View Full Version : Is my fermentation stuck or just slow?

10-11-2009, 01:50 AM
I started a fermentation on Sept. 27 and my ingredients were:
6 kg generic high mountain honey (probably longan because I am in Taiwan)
20 litres of water
1 package of re-hydrated Lalvin D47 Yeast
1 tsp of Wyeast Beer Nutrient Blend

I tried to aerate it well. I stirred it a lot for a while and then gave the fermenter a good shake for a few more minutes and then I put it in my converted beer brewing/fermenter chiller fridge set at 22˚C. I repeated this aeration process on day 3 and day 4 because I wasn't seeing any activity in the airlock. On day 4 I also added another 1/2 tsp of "Wyeast Beer Nutrient Blend". Late on day 4, I had some good activity in the airlock so I let be. I took another look on day 7 or 8 and the bubbling at stopped. This all appeared ok, so I thought. This is my first batch of mead but I do brew beer.

Today I thought I would test its progress, so I filled my test cylinder and took a hydrometer reading. It's pretty gassy, but it is only at 1060. I did cover the test cylinder and shake it up really well trying to get the CO2 out, it could be a bit lower than 1060 because the CO2 might be keeping the hydrometer higher than it should be. It's also still petty murky so I am guessing that there is still a lot of yeast in suspension.

Is this moving along correctly? Should I add some more nutrient and re-aerate? Should I pitch another package of yeast? What should I do?

10-11-2009, 02:31 AM
Well, it's worth while keeping on checking the gravity as it doesn't matter too much about the exact reading at this stage, just as long as it's still going down.

Honeys can vary widely..... did you take a gravity reading before you pitched the yeast ?

Are you getting any strange smells (particularly "rotten egg"/sulphur/H2S) ?

Have you tested the pH (I notice that there's no source of acid in the method/recipe you've quoted) ?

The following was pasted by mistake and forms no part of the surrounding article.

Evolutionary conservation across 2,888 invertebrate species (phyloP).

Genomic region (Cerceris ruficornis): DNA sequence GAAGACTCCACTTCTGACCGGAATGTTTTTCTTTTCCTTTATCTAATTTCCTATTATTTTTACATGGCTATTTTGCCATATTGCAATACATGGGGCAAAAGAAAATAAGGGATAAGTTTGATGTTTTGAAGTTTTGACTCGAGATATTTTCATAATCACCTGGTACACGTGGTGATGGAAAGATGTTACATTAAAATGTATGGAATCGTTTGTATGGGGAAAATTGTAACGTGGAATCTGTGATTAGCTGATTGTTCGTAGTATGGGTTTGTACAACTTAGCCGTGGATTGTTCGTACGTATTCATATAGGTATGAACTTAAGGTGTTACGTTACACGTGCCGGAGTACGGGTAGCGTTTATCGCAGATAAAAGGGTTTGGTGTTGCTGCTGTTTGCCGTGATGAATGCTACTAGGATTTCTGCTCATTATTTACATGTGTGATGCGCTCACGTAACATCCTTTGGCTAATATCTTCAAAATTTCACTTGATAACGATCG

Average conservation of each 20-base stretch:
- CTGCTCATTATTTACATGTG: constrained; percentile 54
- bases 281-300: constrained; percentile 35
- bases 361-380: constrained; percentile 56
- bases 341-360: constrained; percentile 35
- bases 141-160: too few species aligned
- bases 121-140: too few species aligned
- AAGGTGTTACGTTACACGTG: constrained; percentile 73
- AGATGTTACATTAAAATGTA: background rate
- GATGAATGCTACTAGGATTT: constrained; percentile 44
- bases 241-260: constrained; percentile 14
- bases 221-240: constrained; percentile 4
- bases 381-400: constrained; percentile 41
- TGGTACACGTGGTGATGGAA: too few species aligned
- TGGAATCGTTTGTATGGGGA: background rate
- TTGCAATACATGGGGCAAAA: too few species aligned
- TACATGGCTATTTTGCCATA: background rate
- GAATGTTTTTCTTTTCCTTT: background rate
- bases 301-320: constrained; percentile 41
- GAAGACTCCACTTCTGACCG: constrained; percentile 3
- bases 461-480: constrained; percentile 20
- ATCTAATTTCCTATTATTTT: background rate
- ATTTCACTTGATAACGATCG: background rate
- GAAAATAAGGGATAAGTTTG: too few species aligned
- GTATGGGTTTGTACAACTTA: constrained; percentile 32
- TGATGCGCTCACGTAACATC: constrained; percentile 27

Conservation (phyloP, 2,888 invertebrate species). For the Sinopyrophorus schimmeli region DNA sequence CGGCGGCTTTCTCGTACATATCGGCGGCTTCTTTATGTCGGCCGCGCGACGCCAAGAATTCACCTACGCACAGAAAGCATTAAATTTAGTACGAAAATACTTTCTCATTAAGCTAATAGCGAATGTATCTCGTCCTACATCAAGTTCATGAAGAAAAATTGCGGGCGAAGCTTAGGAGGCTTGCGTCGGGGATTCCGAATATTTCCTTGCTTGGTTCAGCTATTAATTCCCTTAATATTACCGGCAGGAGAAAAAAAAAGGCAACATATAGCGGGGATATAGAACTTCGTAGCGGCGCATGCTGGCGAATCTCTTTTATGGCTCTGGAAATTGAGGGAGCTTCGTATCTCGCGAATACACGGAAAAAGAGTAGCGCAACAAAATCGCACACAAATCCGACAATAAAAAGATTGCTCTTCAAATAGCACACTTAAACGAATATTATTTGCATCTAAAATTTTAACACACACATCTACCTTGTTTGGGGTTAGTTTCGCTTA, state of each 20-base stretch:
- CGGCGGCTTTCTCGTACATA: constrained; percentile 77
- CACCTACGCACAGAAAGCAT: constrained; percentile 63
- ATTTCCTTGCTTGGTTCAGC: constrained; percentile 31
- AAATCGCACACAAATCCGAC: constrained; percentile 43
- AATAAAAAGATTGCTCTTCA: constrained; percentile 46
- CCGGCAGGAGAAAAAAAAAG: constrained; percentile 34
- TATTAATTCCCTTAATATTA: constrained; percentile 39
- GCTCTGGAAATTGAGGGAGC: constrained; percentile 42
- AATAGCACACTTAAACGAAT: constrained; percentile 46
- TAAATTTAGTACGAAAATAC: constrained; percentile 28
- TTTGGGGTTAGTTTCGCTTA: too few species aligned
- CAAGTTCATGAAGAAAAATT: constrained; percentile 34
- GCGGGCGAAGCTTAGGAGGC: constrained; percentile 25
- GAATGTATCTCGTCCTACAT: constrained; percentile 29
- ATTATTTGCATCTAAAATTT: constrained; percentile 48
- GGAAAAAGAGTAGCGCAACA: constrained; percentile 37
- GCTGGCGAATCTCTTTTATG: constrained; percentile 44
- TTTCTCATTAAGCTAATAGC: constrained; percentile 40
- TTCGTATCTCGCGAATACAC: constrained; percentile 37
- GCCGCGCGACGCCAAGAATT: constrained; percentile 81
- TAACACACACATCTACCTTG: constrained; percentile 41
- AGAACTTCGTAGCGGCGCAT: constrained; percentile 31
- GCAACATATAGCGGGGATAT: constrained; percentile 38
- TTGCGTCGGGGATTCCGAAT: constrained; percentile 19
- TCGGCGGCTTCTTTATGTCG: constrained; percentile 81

So why all the questions ? Well, the starting gravity is handy as you can then work out a reasonably accurate % ABV when it's finished. It helps you to monitor the ferment..... {edit}yes, sorry, I just went back and read your original post, I spotted your mention of a gravity of 1070{/edit}

D47 is a good yeast, but I understand that it's known to be quite "nitrogen hungry" and the H2S/rotten egg/sulphur smell is an indication that you'd need to add a little more nutrient.

Also, yeast does like an acid environment. I like to keep my musts between about 3.5pH and 4.5.pH...... honey can do some weird swings in the acid reading during the ferment so I like to start mine off nearer the higher number and then if it does become a little more acid during the ferment (production/breakdown of gluconic acid) it's not an issue... where a 4.5pH start seems to keep the yeast happy.

Oh and it's not guaranteed that you'd get the eggy smell to indicate a shortage of nutrient, it might be just causing it to be slow. I don't have my wyeast nutrient to hand to see what it recommends for dosage, but it should say something about X amount per gallon, and as you seem to have started a 5 gallon batch, 1 tsp isn't a great deal.